Difficulty level: Beginner
Duration: 25:53
Speaker: :

This lecture and tutorial focuses on measuring human functional brain networks. The lecture and tutorial were part of the 2019 Neurohackademy, a 2-week hands-on summer institute in neuroimaging and data science held at the University of Washington eScience Institute.

Difficulty level: Intermediate
Duration: 50:44
Speaker: : Caterina Gratton

This lecture introduces you to the basics of the Amazon Web Services public cloud. It covers the fundamentals of cloud computing and go through both motivation and process involved in moving your research computing to the cloud. This lecture was part of the 2018 Neurohackademy, a 2-week hands-on summer institute in neuroimaging and data science held at the University of Washington eScience Institute.

Difficulty level: Intermediate
Duration: 3:09:12
Speaker: : Amanda Tan

As models in neuroscience have become increasingly complex, it has become more difficult to share all aspects of models and model analysis, hindering model accessibility and reproducibility. In this session, we will discuss existing resources for promoting FAIR data and models in computational neuroscience, their impact on the field, and the remaining barriers. This lecture covers how FAIR practices affect personalized data models, including workflows, challenges, and how to improve these practices.

Difficulty level: Beginner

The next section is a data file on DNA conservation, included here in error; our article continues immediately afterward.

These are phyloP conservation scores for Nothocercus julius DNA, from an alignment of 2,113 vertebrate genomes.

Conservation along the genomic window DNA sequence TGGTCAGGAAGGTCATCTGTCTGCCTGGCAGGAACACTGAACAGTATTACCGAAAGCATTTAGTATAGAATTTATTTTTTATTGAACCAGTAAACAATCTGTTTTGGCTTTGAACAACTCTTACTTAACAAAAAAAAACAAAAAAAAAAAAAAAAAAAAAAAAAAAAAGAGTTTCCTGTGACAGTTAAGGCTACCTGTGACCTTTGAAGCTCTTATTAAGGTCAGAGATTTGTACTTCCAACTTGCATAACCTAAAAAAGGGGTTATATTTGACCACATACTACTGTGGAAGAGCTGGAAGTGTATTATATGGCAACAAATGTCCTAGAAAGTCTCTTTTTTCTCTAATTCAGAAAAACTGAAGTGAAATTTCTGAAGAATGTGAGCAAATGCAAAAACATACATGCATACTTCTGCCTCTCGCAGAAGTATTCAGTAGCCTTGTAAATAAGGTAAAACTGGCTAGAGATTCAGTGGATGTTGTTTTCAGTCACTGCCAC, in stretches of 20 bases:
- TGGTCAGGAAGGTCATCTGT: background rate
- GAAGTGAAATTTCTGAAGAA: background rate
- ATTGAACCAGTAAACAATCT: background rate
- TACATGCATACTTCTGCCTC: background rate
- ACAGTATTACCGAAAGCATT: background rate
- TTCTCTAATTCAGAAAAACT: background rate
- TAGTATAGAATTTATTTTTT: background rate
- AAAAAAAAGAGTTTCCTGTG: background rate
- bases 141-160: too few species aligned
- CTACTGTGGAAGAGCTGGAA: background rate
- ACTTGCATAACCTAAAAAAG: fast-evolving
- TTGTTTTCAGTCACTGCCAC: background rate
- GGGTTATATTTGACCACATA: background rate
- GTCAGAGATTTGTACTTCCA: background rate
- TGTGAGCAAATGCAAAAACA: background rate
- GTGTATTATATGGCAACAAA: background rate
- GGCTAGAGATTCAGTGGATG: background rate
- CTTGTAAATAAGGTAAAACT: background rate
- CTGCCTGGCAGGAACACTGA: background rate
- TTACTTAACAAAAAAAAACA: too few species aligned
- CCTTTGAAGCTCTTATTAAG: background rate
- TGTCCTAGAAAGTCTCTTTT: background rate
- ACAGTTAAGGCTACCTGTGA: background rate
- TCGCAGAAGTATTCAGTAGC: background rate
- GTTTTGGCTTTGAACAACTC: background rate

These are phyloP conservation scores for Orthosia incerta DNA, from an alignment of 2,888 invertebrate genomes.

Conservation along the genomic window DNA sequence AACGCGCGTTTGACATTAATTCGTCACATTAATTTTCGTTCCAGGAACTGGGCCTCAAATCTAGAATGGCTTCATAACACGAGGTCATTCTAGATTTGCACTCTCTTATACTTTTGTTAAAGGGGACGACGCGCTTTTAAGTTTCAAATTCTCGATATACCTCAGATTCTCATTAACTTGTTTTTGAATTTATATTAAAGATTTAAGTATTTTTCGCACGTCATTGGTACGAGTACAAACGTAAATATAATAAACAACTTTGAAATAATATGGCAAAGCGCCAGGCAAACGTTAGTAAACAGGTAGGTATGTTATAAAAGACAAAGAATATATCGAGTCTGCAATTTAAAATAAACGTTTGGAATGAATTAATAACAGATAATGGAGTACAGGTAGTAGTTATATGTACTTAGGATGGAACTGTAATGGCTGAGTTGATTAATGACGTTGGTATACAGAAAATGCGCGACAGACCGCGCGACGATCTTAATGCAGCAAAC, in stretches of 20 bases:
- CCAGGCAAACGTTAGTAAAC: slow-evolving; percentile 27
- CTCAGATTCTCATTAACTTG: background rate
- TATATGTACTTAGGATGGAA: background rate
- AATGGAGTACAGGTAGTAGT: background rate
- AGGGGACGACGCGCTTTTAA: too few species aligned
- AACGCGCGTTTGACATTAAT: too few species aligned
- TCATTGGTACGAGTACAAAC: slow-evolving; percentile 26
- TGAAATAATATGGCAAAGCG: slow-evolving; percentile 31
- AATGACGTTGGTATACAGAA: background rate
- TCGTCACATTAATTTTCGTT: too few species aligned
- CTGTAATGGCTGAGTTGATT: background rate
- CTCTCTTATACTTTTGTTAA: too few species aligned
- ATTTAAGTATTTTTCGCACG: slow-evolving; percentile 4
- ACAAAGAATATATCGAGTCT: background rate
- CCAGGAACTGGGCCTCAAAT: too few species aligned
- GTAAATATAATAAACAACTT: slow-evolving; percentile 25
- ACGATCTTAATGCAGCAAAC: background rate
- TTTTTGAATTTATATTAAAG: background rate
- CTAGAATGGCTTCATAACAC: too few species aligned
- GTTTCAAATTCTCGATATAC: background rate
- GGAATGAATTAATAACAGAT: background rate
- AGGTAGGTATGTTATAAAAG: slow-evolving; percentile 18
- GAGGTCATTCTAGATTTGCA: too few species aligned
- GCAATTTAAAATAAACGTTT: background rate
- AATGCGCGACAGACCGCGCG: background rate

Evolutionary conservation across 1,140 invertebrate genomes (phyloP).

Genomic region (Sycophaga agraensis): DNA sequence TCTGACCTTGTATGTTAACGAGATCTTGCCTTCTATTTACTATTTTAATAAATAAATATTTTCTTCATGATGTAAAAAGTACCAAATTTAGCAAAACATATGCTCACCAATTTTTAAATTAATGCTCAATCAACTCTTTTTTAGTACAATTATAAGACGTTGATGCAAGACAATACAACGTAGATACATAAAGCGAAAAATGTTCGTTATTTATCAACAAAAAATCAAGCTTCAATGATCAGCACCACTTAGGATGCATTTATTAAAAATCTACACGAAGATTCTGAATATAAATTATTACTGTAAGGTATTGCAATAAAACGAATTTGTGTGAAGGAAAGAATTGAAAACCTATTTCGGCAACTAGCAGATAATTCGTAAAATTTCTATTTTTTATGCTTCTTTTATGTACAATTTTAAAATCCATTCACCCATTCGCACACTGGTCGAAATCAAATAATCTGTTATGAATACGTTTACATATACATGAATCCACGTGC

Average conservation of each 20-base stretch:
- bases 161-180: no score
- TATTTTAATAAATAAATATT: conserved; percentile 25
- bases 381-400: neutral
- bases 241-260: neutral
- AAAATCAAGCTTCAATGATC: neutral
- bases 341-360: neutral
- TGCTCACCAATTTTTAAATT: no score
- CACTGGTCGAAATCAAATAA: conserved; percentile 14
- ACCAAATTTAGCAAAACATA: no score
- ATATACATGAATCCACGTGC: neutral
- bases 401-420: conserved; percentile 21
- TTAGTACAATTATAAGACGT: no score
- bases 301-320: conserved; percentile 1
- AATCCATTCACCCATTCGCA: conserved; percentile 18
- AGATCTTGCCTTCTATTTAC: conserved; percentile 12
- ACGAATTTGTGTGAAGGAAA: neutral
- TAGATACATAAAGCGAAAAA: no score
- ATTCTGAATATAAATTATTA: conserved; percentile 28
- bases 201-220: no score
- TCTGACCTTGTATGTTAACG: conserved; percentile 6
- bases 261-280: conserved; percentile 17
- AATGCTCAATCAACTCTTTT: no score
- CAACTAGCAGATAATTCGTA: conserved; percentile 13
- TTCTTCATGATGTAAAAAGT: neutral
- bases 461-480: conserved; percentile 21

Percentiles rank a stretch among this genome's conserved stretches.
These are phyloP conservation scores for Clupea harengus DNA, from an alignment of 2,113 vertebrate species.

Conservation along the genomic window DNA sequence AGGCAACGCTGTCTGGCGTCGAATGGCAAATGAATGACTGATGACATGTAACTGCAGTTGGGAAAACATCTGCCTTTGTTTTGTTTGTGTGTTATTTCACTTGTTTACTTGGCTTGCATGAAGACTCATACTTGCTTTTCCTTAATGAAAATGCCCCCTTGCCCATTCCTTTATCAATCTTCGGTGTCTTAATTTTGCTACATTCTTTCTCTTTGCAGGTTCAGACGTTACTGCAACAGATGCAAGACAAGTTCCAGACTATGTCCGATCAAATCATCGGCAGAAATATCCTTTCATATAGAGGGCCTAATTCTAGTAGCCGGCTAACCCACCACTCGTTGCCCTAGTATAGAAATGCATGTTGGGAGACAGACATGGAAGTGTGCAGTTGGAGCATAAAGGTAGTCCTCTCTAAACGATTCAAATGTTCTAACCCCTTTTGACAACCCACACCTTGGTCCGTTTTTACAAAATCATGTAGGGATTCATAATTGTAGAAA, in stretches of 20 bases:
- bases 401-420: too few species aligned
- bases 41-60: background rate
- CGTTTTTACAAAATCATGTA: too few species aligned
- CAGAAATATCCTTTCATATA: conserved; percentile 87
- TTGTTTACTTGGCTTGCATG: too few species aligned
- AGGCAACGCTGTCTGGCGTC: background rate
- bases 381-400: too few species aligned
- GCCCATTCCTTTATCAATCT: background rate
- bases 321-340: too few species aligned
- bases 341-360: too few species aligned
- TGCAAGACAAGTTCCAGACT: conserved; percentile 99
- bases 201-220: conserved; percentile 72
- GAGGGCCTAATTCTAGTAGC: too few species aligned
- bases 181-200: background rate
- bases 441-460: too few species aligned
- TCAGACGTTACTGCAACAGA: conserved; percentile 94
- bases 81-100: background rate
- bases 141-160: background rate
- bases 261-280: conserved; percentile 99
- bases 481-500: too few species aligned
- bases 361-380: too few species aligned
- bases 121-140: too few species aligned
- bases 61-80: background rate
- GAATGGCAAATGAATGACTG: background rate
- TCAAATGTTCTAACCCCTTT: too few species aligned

Duration: 13:16
Speaker: : Kelly Shen

As a part of NeuroHackademy 2020, Tara Madhyastha (University of Washington), Andrew Crabb (AWS), and Ariel Rokem (University of Washington) give a lecture on Cloud Computing, focusing on Amazon Web Services

 

This video is provided by the University of Washington eScience Institute.

 

Difficulty level: Beginner
Duration: 01:43:59
Speaker: :

Shawn Brown presents an overview of CBRAIN, a web-based platform that allows neuroscientists to perform computationally intensive data analyses by connecting them to high-performance-computing facilities across Canada and around the world.

 

This talk was given in the context of a Ludmer Centre event in 2019.

 

 

Difficulty level: Beginner
Duration: 56:07
Speaker: :

Since their introduction in 2016, the FAIR data principles have gained increasing recognition and adoption in global neuroscience.  FAIR defines a set of high-level principles and practices for making digital objects, including data, software, and workflows, Findable, Accessible,  Interoperable, and Reusable.  But FAIR is not a specification;  it leaves many of the specifics up to individual scientific disciplines to define.  INCF has been leading the way in promoting, defining, and implementing FAIR data practices for neuroscience.  We have been bringing together researchers, infrastructure providers, industry, and publishers through our programs and networks.  In this session, we will hear some perspectives on FAIR neuroscience from some of these stakeholders who have been working to develop and use FAIR tools for neuroscience.  We will engage in a discussion on questions such as:  how is neuroscience doing with respect to FAIR?  What have been the successes?  What is currently very difficult? Where does neuroscience need to go?